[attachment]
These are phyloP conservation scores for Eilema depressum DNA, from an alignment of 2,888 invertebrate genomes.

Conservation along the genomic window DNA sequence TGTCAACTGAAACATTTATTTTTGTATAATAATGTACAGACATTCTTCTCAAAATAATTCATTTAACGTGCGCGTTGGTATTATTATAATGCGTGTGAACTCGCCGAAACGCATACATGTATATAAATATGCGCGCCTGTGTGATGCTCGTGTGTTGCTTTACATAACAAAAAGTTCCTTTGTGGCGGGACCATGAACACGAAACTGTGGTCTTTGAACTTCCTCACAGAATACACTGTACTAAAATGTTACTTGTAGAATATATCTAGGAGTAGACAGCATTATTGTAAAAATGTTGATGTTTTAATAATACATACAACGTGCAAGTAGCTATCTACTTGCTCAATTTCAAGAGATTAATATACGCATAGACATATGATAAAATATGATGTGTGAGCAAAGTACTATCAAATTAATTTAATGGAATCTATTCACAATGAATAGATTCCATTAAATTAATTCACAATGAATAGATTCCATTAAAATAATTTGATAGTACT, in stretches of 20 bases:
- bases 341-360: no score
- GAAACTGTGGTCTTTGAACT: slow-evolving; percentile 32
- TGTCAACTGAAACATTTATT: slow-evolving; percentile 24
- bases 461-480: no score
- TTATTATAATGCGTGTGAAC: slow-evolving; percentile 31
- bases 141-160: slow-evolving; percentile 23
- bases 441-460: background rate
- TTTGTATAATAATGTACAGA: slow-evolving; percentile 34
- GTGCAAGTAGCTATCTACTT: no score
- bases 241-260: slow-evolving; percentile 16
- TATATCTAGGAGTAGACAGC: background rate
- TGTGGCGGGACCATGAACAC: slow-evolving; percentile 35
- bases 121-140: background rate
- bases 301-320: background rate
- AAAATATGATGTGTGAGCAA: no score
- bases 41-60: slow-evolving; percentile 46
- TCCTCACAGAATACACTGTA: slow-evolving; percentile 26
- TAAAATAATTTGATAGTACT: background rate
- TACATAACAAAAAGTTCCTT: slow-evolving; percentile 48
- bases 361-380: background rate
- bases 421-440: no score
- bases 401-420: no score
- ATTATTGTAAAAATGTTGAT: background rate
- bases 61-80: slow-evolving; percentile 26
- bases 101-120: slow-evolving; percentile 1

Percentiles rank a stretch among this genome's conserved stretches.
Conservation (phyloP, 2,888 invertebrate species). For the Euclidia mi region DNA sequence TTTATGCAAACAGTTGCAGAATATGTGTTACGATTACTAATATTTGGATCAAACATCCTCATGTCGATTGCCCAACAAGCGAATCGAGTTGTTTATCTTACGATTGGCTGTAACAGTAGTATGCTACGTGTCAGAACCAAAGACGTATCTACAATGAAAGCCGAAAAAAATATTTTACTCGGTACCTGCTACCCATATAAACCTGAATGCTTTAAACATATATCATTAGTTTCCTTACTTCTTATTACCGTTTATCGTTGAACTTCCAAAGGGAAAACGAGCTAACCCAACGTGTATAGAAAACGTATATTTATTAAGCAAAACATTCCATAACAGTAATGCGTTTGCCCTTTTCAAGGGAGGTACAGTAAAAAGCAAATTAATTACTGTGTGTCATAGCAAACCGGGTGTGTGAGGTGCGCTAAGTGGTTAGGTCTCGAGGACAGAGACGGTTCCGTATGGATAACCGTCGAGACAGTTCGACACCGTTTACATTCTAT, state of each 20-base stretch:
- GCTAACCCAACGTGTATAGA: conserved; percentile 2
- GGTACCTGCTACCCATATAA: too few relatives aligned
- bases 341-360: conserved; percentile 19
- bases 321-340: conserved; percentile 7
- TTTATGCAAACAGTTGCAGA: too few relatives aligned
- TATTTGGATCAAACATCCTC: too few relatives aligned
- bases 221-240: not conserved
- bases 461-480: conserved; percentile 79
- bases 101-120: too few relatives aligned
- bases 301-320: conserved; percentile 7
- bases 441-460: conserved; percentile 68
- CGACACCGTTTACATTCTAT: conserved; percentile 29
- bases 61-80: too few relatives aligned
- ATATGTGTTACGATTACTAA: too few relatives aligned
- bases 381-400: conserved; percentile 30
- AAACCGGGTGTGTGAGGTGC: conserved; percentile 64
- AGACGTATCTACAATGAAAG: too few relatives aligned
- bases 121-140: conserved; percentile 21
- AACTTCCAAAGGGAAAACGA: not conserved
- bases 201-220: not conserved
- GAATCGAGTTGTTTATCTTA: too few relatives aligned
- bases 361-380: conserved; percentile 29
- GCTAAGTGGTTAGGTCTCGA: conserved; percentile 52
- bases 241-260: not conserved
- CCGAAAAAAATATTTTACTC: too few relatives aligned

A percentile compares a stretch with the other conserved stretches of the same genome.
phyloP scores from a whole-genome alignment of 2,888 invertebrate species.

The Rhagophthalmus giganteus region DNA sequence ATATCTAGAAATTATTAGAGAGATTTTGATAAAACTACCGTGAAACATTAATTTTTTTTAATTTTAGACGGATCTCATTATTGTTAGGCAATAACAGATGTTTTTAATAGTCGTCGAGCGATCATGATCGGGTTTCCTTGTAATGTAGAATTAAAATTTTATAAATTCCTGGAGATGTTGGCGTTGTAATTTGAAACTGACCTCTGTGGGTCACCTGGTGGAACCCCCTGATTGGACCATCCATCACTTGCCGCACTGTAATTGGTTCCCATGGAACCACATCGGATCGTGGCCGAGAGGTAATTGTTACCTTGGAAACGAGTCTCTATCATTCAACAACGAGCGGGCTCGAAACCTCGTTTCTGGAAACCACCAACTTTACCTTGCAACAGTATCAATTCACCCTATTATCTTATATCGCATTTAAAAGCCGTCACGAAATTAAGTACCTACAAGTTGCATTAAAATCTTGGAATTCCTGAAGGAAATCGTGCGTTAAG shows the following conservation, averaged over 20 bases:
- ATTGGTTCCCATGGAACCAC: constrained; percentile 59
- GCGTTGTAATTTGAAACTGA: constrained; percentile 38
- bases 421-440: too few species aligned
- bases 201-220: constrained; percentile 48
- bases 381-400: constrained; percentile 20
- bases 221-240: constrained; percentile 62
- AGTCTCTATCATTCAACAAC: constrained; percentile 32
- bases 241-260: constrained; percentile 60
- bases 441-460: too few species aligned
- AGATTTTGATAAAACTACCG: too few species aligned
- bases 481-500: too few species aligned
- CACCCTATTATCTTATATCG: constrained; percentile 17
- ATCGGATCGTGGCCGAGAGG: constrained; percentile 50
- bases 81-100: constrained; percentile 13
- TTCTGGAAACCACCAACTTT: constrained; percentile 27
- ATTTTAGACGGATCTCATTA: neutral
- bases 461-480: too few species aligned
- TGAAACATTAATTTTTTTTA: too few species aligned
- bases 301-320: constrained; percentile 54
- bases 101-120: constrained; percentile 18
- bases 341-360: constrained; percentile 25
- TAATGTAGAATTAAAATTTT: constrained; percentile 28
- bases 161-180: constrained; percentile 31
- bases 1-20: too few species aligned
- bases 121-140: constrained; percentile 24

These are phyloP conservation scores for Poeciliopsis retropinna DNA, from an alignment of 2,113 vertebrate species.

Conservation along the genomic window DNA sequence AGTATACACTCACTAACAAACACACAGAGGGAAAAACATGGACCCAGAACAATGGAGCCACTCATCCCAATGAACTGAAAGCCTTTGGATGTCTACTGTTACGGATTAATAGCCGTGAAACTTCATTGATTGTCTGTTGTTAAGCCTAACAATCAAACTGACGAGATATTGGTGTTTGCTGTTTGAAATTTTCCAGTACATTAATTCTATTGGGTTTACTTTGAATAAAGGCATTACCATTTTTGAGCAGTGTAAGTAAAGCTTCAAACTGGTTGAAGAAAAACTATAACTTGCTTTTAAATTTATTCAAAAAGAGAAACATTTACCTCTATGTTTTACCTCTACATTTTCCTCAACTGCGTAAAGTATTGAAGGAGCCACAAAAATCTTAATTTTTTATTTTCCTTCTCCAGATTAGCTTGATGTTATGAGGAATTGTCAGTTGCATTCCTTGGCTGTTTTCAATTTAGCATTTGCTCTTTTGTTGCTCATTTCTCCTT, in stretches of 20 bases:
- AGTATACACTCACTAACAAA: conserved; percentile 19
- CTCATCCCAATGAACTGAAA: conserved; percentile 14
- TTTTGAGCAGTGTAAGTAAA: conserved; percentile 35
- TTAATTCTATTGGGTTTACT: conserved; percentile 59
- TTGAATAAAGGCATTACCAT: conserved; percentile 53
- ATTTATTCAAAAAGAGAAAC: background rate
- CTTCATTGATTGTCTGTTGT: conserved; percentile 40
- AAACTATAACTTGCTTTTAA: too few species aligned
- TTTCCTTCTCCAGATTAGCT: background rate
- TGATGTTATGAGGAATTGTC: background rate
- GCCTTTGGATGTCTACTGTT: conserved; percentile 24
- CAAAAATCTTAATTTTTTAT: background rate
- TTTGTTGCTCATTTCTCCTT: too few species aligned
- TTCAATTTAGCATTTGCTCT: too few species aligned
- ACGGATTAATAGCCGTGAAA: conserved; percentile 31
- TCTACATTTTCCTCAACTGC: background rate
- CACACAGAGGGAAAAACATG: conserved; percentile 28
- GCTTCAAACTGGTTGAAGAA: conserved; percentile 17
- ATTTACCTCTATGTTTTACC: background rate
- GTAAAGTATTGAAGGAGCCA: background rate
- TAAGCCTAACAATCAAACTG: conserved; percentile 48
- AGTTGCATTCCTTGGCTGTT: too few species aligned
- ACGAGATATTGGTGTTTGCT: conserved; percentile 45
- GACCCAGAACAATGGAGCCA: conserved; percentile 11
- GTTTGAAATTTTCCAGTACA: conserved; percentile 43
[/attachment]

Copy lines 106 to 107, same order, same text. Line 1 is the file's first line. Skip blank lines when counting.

- AGTTGCATTCCTTGGCTGTT: too few species aligned
- ACGAGATATTGGTGTTTGCT: conserved; percentile 45